It is equally important to know that learning does not all occur the same way. There exists incidental learning in contrast to intentional learning. Similarly, Dörnyei (2009) makes a distinction between implicit vs. explicit learning. Whereas implicit learning happens without consciousness, explicit learning happens with awareness. In the area of vocabulary learning, explicit learning takes place while the learner utilizes strategies to work out the meaning of a lexical item while his or her attention is focused on words selectively (Ellis, 1994a), whereas implicit learning is brought about unconsciously and incidentally (Ender, 2016). Given the distinction in mind, as Fraser (1999) has emphasized, it is worth examining the type of “lexical processing strategy”, namely, the type of “the recognized strategic options” (p. 539) in L2 vocabulary learning, which can be either implicit or explicit, when students read a text for comprehension.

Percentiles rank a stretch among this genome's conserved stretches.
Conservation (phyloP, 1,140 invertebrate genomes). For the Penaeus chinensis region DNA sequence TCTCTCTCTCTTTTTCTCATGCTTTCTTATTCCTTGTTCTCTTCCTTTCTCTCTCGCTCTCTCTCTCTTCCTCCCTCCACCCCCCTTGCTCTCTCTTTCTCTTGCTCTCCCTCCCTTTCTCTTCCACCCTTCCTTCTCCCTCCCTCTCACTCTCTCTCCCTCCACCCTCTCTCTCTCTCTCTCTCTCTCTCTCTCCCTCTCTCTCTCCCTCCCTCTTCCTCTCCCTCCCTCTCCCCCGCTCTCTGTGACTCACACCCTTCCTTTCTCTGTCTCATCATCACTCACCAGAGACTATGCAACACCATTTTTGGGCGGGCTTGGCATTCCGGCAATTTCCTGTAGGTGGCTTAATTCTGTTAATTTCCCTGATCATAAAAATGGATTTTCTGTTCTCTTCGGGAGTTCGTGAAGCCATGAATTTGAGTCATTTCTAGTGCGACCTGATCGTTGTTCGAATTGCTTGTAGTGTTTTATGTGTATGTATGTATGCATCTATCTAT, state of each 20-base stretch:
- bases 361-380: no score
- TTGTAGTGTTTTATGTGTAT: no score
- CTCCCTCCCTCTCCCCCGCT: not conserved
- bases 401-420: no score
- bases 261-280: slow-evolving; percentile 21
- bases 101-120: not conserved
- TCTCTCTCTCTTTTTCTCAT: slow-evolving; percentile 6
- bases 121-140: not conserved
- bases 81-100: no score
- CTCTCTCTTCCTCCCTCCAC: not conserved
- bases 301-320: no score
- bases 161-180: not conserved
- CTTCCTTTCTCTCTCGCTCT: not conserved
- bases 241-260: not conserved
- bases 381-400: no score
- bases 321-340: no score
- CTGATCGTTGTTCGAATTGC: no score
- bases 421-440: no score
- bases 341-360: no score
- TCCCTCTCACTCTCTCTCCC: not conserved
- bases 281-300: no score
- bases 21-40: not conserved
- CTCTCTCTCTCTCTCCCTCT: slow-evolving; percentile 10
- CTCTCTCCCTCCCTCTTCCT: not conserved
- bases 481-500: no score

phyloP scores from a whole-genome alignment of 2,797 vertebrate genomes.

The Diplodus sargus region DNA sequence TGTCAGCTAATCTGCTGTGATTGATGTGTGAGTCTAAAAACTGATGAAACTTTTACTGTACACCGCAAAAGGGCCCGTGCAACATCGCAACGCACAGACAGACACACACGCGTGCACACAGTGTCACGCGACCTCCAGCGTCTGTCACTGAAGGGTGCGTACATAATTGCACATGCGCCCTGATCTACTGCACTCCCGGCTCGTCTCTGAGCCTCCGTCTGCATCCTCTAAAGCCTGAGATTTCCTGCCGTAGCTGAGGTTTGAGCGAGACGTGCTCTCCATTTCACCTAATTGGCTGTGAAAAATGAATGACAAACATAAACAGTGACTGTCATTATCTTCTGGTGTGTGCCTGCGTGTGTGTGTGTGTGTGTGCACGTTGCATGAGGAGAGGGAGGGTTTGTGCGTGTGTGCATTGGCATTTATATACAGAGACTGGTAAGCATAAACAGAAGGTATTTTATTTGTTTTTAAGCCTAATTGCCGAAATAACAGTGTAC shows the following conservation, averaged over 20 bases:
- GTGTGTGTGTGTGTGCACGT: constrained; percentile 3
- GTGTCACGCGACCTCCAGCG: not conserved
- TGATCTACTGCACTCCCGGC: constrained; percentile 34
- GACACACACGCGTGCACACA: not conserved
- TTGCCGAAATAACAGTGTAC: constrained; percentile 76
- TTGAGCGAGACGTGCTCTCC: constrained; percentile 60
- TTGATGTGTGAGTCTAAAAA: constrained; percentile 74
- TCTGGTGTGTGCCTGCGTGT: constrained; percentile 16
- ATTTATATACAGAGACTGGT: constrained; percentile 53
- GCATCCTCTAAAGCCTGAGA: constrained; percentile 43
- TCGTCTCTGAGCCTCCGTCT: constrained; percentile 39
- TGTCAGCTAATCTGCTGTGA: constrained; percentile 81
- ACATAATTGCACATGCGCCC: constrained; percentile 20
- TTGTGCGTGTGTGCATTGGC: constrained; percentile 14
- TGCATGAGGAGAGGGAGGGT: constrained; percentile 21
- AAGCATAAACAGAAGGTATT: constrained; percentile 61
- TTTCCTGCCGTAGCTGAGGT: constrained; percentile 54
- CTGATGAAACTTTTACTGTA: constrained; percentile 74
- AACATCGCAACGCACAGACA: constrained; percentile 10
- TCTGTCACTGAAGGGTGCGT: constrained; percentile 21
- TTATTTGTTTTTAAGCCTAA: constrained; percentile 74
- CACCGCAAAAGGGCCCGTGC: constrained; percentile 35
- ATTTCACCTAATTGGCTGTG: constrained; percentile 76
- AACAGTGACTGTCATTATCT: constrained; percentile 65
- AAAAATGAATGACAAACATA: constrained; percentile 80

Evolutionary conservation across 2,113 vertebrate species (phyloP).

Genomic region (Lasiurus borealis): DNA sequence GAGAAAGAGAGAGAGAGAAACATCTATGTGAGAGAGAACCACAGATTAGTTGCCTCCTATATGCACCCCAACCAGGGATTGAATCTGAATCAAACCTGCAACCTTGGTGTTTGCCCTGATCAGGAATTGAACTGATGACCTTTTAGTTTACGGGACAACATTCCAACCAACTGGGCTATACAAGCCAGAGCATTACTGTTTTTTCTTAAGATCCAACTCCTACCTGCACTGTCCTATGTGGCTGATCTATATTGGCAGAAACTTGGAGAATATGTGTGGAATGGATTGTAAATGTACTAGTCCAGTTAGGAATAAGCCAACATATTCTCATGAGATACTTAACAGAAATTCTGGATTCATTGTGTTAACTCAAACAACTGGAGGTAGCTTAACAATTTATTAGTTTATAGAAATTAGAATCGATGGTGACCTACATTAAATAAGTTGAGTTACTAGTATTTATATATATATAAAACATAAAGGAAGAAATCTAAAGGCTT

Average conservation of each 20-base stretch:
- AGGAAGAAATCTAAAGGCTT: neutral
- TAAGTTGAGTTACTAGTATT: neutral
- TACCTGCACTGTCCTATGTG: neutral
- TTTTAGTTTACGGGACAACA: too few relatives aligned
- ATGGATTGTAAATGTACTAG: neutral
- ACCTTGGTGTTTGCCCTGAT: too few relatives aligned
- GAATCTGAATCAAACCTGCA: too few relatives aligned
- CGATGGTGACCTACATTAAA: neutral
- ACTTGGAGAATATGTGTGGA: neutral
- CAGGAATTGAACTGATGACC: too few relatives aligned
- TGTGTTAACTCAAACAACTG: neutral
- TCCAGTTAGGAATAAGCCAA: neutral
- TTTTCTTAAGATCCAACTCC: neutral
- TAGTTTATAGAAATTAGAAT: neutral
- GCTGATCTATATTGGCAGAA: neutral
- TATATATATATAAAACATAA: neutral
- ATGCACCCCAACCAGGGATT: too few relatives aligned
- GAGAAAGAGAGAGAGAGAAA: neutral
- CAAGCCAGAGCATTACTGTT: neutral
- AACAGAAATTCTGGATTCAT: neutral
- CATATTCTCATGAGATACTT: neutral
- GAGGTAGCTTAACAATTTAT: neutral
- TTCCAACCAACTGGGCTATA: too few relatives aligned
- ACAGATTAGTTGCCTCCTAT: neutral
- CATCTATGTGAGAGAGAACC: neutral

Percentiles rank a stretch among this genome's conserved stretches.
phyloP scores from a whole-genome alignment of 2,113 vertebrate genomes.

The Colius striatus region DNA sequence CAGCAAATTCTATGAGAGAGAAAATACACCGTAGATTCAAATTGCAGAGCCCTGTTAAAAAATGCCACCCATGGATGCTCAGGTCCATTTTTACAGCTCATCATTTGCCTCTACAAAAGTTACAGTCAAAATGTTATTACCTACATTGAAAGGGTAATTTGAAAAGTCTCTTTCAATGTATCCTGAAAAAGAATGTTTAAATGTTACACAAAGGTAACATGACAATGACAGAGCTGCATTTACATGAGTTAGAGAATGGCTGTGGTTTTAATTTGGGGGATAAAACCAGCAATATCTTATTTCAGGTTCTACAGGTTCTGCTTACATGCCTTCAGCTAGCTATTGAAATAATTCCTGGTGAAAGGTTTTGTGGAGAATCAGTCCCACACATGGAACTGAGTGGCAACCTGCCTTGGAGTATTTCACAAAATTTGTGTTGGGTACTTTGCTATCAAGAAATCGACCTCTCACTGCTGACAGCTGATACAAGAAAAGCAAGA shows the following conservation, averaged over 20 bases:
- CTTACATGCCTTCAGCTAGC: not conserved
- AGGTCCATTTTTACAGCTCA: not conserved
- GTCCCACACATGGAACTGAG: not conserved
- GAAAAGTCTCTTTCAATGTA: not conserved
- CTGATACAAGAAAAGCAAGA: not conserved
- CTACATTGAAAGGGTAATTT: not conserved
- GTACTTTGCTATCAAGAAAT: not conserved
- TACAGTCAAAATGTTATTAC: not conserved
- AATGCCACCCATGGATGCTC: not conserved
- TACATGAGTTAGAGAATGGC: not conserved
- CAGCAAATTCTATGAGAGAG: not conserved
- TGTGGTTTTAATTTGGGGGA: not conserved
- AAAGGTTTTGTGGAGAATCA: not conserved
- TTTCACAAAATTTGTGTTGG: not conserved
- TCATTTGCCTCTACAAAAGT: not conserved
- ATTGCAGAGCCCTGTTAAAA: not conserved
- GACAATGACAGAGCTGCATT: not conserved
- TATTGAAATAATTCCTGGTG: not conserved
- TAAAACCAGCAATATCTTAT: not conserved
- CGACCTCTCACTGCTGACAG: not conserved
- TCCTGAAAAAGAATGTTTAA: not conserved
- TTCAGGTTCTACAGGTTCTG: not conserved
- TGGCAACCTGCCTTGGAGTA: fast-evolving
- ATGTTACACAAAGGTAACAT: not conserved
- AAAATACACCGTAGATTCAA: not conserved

In light of the above issues, the present study sought to examine what lexical cognitive processing strategy was frequently used by Iranian EFL learners coming across unfamiliar words when reading a text (a journalistic text) for comprehension. Moreover, it investigated the role of gender in the frequency of lexical strategy use by EFL learners. Lastly, it probed the type of lexical cognitive processes, that is, implicit vs. explicit lexical strategies, together with the vocabulary retention effect regarding these strategies in dealing with unfamiliar words in the text. The findings are expected to inform L2 teachers about students’ lexical strategies and help them make better decisions when teaching instructional materials.